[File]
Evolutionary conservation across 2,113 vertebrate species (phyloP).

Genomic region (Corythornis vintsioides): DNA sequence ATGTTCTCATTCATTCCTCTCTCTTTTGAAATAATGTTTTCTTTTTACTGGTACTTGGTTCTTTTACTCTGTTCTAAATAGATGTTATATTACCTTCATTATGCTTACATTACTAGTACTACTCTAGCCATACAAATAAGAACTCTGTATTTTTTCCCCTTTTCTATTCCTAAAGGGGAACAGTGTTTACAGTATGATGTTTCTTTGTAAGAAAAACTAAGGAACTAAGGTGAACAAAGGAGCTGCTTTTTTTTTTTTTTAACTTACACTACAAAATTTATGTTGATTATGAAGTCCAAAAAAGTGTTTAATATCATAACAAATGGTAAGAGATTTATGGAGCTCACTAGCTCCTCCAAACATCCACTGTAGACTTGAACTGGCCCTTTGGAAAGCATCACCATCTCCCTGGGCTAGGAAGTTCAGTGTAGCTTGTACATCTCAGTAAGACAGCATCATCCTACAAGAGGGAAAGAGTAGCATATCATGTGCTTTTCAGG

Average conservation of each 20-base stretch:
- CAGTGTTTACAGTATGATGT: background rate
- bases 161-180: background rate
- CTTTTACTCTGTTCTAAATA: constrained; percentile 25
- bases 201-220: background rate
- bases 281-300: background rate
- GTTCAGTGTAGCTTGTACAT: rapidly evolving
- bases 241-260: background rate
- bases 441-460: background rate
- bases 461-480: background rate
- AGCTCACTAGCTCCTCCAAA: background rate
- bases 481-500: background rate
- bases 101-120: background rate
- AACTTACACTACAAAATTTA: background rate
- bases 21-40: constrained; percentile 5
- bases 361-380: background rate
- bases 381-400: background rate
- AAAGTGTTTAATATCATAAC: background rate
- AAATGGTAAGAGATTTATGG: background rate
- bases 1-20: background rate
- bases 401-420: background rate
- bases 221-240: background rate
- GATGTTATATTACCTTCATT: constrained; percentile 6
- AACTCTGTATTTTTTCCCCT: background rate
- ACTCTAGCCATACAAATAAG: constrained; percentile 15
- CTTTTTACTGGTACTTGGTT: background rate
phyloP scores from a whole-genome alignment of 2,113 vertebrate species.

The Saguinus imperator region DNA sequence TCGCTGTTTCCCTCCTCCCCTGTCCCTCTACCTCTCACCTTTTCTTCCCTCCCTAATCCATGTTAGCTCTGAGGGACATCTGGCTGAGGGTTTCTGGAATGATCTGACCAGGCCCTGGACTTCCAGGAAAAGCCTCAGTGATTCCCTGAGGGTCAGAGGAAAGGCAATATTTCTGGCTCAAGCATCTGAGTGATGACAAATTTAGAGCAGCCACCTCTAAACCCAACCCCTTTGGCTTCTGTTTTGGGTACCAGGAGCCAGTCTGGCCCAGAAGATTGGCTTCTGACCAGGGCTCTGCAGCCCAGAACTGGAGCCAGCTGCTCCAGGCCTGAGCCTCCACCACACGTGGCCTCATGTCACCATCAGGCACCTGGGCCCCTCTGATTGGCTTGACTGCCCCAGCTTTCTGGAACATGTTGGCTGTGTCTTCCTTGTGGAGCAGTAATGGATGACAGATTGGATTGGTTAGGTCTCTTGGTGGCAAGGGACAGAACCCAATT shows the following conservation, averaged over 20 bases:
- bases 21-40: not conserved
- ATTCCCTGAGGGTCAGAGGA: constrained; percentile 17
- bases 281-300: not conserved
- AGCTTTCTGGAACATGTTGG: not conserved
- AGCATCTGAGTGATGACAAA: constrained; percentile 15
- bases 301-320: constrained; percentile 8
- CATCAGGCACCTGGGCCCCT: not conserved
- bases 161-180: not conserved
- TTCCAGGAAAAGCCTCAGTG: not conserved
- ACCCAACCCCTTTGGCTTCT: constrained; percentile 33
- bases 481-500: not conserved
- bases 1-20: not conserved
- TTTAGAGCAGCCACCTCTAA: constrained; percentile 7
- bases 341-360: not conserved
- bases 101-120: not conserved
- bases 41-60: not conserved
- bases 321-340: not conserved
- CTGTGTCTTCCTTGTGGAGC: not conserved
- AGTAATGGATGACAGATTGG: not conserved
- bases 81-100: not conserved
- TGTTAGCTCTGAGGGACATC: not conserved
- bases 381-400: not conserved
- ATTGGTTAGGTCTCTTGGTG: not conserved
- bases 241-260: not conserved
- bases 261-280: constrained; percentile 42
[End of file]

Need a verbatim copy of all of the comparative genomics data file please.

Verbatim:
Evolutionary conservation across 2,113 vertebrate species (phyloP).

Genomic region (Corythornis vintsioides): DNA sequence ATGTTCTCATTCATTCCTCTCTCTTTTGAAATAATGTTTTCTTTTTACTGGTACTTGGTTCTTTTACTCTGTTCTAAATAGATGTTATATTACCTTCATTATGCTTACATTACTAGTACTACTCTAGCCATACAAATAAGAACTCTGTATTTTTTCCCCTTTTCTATTCCTAAAGGGGAACAGTGTTTACAGTATGATGTTTCTTTGTAAGAAAAACTAAGGAACTAAGGTGAACAAAGGAGCTGCTTTTTTTTTTTTTTAACTTACACTACAAAATTTATGTTGATTATGAAGTCCAAAAAAGTGTTTAATATCATAACAAATGGTAAGAGATTTATGGAGCTCACTAGCTCCTCCAAACATCCACTGTAGACTTGAACTGGCCCTTTGGAAAGCATCACCATCTCCCTGGGCTAGGAAGTTCAGTGTAGCTTGTACATCTCAGTAAGACAGCATCATCCTACAAGAGGGAAAGAGTAGCATATCATGTGCTTTTCAGG

Average conservation of each 20-base stretch:
- CAGTGTTTACAGTATGATGT: background rate
- bases 161-180: background rate
- CTTTTACTCTGTTCTAAATA: constrained; percentile 25
- bases 201-220: background rate
- bases 281-300: background rate
- GTTCAGTGTAGCTTGTACAT: rapidly evolving
- bases 241-260: background rate
- bases 441-460: background rate
- bases 461-480: background rate
- AGCTCACTAGCTCCTCCAAA: background rate
- bases 481-500: background rate
- bases 101-120: background rate
- AACTTACACTACAAAATTTA: background rate
- bases 21-40: constrained; percentile 5
- bases 361-380: background rate
- bases 381-400: background rate
- AAAGTGTTTAATATCATAAC: background rate
- AAATGGTAAGAGATTTATGG: background rate
- bases 1-20: background rate
- bases 401-420: background rate
- bases 221-240: background rate
- GATGTTATATTACCTTCATT: constrained; percentile 6
- AACTCTGTATTTTTTCCCCT: background rate
- ACTCTAGCCATACAAATAAG: constrained; percentile 15
- CTTTTTACTGGTACTTGGTT: background rate
phyloP scores from a whole-genome alignment of 2,113 vertebrate species.

The Saguinus imperator region DNA sequence TCGCTGTTTCCCTCCTCCCCTGTCCCTCTACCTCTCACCTTTTCTTCCCTCCCTAATCCATGTTAGCTCTGAGGGACATCTGGCTGAGGGTTTCTGGAATGATCTGACCAGGCCCTGGACTTCCAGGAAAAGCCTCAGTGATTCCCTGAGGGTCAGAGGAAAGGCAATATTTCTGGCTCAAGCATCTGAGTGATGACAAATTTAGAGCAGCCACCTCTAAACCCAACCCCTTTGGCTTCTGTTTTGGGTACCAGGAGCCAGTCTGGCCCAGAAGATTGGCTTCTGACCAGGGCTCTGCAGCCCAGAACTGGAGCCAGCTGCTCCAGGCCTGAGCCTCCACCACACGTGGCCTCATGTCACCATCAGGCACCTGGGCCCCTCTGATTGGCTTGACTGCCCCAGCTTTCTGGAACATGTTGGCTGTGTCTTCCTTGTGGAGCAGTAATGGATGACAGATTGGATTGGTTAGGTCTCTTGGTGGCAAGGGACAGAACCCAATT shows the following conservation, averaged over 20 bases:
- bases 21-40: not conserved
- ATTCCCTGAGGGTCAGAGGA: constrained; percentile 17
- bases 281-300: not conserved
- AGCTTTCTGGAACATGTTGG: not conserved
- AGCATCTGAGTGATGACAAA: constrained; percentile 15
- bases 301-320: constrained; percentile 8
- CATCAGGCACCTGGGCCCCT: not conserved
- bases 161-180: not conserved
- TTCCAGGAAAAGCCTCAGTG: not conserved
- ACCCAACCCCTTTGGCTTCT: constrained; percentile 33
- bases 481-500: not conserved
- bases 1-20: not conserved
- TTTAGAGCAGCCACCTCTAA: constrained; percentile 7
- bases 341-360: not conserved
- bases 101-120: not conserved
- bases 41-60: not conserved
- bases 321-340: not conserved
- CTGTGTCTTCCTTGTGGAGC: not conserved
- AGTAATGGATGACAGATTGG: not conserved
- bases 81-100: not conserved
- TGTTAGCTCTGAGGGACATC: not conserved
- bases 381-400: not conserved
- ATTGGTTAGGTCTCTTGGTG: not conserved
- bases 241-260: not conserved
- bases 261-280: constrained; percentile 42